Building the Oven was a lot of fun. We used a 3:1 ratio of sand to clay in our mix. The first layer was only sand and clay and as you can see below we kept our boots on when mixing these batches. That is because the clay was from near our spring and it is extremely rocky. Plus it was March so cold clay on feet is not so fun.
After waiting a day or two for the first layer to firm up we added our second layer which was clay sand and straw. The same ratio of clay to sand and several handfuls of straw for insulation. It has only been about 8 months but I do not recall if we decided to go for a third layer. We might have or might not have. This is a good time to bring up what I think is largely ignored on a lot of these tutorials. It’s leeway. The fact is, in my experience it seems like no matter how you do something, it’ll probably turn out alright. Of course this might seem like the worst advice ever but, the fact is as long as you stick to the basics there is a lot of play room. And, there is the submit-to- stupid-error factor too. But don’t be scared, just do what you can and it will usually work!
Whether we did three layers or 2, the oven cooks things, it get’s hot and retains heat and cooks things…the end!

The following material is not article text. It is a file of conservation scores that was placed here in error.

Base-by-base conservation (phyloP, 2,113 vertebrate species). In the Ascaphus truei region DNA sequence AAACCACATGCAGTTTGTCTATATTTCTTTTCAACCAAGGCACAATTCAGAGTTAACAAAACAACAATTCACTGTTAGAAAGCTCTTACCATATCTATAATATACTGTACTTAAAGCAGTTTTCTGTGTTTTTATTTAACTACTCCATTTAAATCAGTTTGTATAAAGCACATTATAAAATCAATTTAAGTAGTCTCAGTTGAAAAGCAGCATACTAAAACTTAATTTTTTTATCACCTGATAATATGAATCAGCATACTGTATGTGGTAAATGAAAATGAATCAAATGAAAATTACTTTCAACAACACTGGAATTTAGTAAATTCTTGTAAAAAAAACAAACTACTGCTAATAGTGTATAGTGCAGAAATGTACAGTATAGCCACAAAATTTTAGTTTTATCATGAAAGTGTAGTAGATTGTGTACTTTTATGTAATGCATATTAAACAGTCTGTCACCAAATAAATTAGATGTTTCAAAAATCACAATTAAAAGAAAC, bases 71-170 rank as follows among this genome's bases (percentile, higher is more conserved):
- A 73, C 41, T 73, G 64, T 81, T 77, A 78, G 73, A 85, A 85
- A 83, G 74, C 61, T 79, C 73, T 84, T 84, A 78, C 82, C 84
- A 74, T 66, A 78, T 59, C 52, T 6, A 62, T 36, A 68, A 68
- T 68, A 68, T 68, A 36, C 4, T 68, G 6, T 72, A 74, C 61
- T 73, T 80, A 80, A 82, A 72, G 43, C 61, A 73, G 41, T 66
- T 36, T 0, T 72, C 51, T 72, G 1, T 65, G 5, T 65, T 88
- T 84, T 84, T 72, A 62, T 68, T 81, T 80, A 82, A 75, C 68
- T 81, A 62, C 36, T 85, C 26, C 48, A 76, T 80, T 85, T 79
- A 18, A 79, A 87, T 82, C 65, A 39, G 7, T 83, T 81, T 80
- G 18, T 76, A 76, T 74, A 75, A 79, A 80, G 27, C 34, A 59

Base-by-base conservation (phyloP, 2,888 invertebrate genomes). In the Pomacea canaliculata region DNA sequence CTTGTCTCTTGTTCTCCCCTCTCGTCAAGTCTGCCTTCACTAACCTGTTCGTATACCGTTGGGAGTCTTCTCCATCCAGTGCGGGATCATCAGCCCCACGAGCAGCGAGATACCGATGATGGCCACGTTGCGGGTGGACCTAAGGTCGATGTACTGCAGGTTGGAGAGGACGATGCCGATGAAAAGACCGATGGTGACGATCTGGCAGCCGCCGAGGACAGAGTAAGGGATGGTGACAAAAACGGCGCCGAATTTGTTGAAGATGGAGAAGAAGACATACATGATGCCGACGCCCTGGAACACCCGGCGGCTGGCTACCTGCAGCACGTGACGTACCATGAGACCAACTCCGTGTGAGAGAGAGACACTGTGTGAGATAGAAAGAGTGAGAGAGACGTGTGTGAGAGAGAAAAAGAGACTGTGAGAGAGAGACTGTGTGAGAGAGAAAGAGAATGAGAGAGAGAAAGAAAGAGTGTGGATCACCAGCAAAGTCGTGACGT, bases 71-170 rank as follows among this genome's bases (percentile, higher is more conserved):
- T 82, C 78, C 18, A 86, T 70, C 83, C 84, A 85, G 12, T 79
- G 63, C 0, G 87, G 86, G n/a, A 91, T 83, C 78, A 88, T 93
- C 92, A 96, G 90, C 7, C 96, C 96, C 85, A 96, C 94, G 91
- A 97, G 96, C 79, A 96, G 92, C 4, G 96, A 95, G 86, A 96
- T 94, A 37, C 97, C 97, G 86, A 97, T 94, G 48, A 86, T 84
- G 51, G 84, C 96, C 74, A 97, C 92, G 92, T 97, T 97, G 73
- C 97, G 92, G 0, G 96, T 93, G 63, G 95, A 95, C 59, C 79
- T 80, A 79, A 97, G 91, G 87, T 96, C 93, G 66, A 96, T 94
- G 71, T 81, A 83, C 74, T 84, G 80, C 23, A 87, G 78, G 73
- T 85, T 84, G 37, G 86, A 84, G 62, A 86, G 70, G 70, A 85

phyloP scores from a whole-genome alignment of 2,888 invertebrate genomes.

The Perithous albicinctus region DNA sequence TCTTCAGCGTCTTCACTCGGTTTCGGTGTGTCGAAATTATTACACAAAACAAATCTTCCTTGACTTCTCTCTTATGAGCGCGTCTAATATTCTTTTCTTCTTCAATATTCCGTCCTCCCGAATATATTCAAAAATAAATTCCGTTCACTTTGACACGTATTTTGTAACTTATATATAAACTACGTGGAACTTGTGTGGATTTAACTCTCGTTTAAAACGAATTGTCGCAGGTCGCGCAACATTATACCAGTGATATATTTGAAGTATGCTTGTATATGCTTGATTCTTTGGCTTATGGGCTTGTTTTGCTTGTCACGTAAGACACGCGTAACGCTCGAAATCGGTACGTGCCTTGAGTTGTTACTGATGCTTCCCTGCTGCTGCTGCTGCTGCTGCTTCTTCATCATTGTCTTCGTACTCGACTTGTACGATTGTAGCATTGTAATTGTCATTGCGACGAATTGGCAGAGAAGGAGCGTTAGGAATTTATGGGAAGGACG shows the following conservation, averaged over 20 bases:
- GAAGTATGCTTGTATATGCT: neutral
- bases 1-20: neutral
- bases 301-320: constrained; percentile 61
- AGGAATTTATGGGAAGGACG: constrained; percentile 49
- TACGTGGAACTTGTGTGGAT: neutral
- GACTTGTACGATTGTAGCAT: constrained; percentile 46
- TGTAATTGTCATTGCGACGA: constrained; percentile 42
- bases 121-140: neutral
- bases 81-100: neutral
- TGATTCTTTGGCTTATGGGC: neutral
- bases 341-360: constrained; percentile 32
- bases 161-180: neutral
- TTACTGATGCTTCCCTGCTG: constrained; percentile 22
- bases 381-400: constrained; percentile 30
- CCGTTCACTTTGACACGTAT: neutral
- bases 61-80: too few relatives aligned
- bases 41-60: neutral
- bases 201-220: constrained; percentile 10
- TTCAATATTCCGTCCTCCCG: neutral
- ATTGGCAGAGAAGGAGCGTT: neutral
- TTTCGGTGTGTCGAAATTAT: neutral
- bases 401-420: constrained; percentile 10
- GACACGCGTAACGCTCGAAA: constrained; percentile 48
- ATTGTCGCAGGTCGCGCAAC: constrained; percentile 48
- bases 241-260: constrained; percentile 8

This is what the oven looked like after just the first layer. What we did was we piled up sand in a mound and covered it with wet newspaper to create a form. Essentially, you want to create the cavity where the fire and food go in. So it is important to have a good idea of how big you want your interior. This is dictated by the amount of room you have on your foundation and how tall you want your oven to be. We kept it relatively small so that it wouldn’t take a tree’s worth of wood to cook one pizza.
Above you can see Daniel cutting the hole for the door. We decided to build the door first and cut the hole to match it. You can also see that the second (or third) layer of cob is in place, it is much thicker and smooth too.
In fact, now that i remember more, we did use three layers. The third layer is made from sand, clay and a sawdust-like substance called kenaf. We used kenaf because it was graciously donated to us by Grace Klinger friend and benefactor. Kenaf, like sawdust, absorbs a lot of water, so this final layer ended up like a smooth peanutbuttery consistency. We also used the same mix for our art layer. We added in probably 5 or 6 handfulls of the kenaf. It is both insulatory and less pokey as straw. It worked really well for us.
The door itself is made from a sturdy slab of wood, procured by Jayden Steinke. It’s shape was made by the process of cutting out small notches in the wood and then chipping them away. We had to do it this way since we do not use power tools.
In the next article the finished product is revealed! (Dun Dun Dun)